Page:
Pink Doors

Ever since I saw this home tour, I've had pink doors on my mind. I'm working to get out of my monochrome rut - both in my home and in my wardrobe - but I always gravitate towards black. With a colorful rug going into the guest room, I'm using this room renovation as an opportunity to play with color and see where it takes me. A step out of my comfort zone, but what could go wrong?

Probably the most famous pink door is the #thatpinkdoor in Palm Springs. In fact, it's so famous that the owners had to post a "no photography" sign in their front yard to ward away bloggers and media. It's some real pink inspo.

 Image via   PurePhoto  .  com

Image via

Like the home owners in the Curbed article I mentioned earlier, I'm going to go with Sherwin-William's Haute Pink for the guest room door. If it goes well, it might make its way over to the bathroom door, as well, although this is color to be used in moderation.

Open Shelf Options

The kitchen is just about complete and I want to show it to you, but I also want it to be a little more breathtaking than it is at the moment. One thing that needs to happen: open shelves to fill the bare blank white wall. I am so glad we decided not to install wall cabinets. We didn't need the space and they definitely would have cluttered the room.

Right now, the color palette is monochrome. Gray floors, white fronts, dark gray counters, white walls. We need to get some stuff on those white walls - colorful stuff - to bring it to life. Here's where the open shelving comes into play. The internet never fails to overwhelm me in decision-making processes, so I'm halting my search and presenting these as recommendations to myself:

I quite like how the back splash runs up to a very thin line of a shelf in the top left photo. The mounting of that piece would require some investigation, which is why something with brackets (top right) could be more feasible.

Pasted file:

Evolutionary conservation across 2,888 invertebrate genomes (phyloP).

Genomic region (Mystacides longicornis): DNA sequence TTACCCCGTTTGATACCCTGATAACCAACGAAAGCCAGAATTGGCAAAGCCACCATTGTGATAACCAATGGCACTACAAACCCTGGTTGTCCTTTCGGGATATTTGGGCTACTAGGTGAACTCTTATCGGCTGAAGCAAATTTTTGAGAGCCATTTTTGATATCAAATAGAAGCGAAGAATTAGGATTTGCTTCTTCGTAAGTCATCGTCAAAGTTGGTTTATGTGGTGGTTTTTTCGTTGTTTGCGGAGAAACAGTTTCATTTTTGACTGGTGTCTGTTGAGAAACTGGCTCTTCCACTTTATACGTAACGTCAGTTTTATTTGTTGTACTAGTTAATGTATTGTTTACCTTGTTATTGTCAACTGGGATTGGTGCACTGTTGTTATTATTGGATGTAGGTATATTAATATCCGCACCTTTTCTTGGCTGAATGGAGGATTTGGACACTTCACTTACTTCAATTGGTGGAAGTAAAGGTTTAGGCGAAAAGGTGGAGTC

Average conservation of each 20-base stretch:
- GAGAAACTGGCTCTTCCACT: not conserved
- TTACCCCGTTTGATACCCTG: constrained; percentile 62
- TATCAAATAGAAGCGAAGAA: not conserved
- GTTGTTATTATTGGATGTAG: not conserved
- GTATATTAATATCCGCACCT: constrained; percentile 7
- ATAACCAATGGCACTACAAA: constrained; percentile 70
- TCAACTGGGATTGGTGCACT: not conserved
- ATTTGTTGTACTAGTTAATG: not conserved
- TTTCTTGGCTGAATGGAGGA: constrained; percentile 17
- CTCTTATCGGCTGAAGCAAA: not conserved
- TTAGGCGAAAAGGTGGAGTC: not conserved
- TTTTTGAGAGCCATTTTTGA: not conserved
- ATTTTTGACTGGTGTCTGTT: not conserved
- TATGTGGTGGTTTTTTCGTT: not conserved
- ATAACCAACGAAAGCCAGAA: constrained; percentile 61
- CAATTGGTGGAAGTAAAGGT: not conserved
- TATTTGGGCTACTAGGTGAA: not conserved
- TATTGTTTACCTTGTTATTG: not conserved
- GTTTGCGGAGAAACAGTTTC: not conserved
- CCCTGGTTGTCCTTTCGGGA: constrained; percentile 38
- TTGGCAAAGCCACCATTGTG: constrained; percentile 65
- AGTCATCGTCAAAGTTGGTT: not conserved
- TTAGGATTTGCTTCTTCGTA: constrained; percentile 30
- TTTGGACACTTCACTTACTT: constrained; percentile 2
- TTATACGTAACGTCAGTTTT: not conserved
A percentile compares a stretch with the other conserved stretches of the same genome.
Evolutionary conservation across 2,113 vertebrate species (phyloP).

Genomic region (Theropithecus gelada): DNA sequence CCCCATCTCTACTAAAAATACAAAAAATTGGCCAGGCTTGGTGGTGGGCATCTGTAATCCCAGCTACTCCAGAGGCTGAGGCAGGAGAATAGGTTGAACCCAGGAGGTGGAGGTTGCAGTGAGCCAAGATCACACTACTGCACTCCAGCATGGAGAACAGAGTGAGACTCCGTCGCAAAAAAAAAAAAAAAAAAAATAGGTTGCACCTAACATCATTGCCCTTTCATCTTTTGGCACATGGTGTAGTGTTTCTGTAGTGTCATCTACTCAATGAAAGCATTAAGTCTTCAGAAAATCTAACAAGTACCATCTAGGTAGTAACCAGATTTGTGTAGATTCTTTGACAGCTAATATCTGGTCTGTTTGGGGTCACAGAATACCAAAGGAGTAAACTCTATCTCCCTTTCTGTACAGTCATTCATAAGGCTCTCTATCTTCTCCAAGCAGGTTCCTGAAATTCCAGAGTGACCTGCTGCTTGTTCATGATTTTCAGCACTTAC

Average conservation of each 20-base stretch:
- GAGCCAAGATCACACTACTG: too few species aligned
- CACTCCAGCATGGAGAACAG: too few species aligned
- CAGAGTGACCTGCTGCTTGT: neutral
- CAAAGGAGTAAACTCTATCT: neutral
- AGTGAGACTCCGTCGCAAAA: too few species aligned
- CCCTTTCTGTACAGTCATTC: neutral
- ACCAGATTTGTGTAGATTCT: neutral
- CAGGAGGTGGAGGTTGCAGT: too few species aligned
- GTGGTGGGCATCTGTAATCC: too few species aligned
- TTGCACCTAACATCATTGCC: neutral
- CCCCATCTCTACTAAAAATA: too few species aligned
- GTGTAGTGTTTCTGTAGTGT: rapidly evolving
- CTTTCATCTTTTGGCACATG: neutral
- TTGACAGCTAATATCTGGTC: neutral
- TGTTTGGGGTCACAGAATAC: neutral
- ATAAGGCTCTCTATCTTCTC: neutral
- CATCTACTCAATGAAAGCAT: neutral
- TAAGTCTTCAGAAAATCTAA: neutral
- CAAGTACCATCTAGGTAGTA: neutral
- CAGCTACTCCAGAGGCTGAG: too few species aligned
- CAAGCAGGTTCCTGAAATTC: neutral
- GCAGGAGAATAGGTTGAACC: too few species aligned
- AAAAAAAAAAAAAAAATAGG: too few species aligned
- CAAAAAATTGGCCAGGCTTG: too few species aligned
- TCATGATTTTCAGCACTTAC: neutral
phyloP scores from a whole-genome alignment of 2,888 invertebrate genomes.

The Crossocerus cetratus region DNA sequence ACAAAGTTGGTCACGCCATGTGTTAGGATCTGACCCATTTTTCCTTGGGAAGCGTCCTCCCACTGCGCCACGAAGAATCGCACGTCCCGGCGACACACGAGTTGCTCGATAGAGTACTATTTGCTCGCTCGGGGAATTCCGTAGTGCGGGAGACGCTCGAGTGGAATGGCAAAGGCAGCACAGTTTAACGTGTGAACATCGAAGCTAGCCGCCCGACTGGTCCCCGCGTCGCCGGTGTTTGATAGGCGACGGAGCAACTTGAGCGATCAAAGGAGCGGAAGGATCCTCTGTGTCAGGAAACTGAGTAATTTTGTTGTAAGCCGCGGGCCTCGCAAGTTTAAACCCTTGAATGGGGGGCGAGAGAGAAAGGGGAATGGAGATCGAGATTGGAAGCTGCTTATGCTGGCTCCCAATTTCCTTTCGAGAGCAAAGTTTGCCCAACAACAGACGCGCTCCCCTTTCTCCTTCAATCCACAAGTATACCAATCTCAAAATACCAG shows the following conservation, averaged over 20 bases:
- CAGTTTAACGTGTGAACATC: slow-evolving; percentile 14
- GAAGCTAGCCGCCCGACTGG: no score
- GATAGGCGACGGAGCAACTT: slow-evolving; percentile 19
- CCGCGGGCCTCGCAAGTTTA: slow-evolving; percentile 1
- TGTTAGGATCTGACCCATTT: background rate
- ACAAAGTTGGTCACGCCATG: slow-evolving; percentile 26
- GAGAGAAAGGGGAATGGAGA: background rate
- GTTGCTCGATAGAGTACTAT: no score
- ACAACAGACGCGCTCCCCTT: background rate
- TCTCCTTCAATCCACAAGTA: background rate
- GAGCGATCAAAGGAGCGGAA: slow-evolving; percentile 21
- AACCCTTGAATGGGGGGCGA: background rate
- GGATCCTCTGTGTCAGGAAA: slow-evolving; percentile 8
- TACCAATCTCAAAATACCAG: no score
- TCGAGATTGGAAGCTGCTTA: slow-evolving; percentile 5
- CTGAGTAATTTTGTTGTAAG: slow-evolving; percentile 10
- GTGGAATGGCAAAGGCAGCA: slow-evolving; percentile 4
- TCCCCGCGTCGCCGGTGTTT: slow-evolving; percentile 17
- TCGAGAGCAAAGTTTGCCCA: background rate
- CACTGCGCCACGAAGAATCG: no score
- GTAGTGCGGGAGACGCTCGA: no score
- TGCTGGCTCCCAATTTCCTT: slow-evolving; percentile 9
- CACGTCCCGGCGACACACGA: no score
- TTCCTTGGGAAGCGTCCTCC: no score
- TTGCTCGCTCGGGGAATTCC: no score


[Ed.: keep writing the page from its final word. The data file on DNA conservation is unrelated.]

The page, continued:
Image via  The Design Chaser
 Image via Nicole Franzen

Image via Nicole Franzen

These two are quite clean. The black shelves, which I believe are from Ikea, would be placed next to each other if space allowed. And while the wood look of the bottom right photo is charming, I'm really looking for something that requires minimal assembly and time.

Let' s mull these over together and come back with a decision. Meeting adjourned.

Best $8 I've Ever Spent

I started stripping the banister in September 2015. It's 2017 now and I finally see the light at the end of the tunnel.

Here is timeline of progress since we closed on the house a few years (years!) ago:

A few people have asked exactly how to tackle a project like this and my answer is usually to not even start. It's messy, tedious, and unending. But since I'm in this deep, I'll share that my favorite tools have been wire brushes, paint stripper, and this molding scraper blade. My most recent tool purchase, which is my favorite by far, is this set of wax carvers:

Best $8 I've ever spent. I feel like a dentist when I have these laid out next to me, picking one and then another to get into the detailed grooves of the banister and scrape out that pesky brown paint.

We're getting there. I can feel it. A few more episodes of Pod Save America and I'll be home free.

Hanging the Ribba

Everyone loves the cost of the RIBBA and the look of the RIBBA; no one likes the RIBBA’s design flaw.

Ikea’s simple and affordable frame almost gets the job done. The awkward bracket on the back of frame that is meant to rest on nail in the wall doesn’t really work. And the frame is too narrow to accommodate Command Strips, so it leaves people in quite a bind.

Here is Ikea's comically unclear manual on how to hang the RIBBA:

The are about a million blog posts written about RIBBA hacks, which include installing picture frame wire, purchasing and applying a new bracket, and few things in between. These are all excellent workarounds, but leave us with the same issue we face when hanging any photo at home, which is dealing with the brick walls hiding behind our plaster. Only if a frame is very heavy and I am very certain of its placement do I drill a hole into the brick.

I love the RIBBA, but man, the RIBBA leaves me in a pickle.

While scouring the Home Depot Photo Hanging aisle for a miracle solution, I found these Command Wire Hooks:

Great news: they work like magic. The hook rests perfectly in the bracket already installed on the RIBBA and they are, like all Command Strips, easy to hang and non-damaging to the walls. One more pro tip while we are here: using paint tape to create a horizontal line for marking and spacing a photo grid is extremely helpful!

Happy hanging, friends.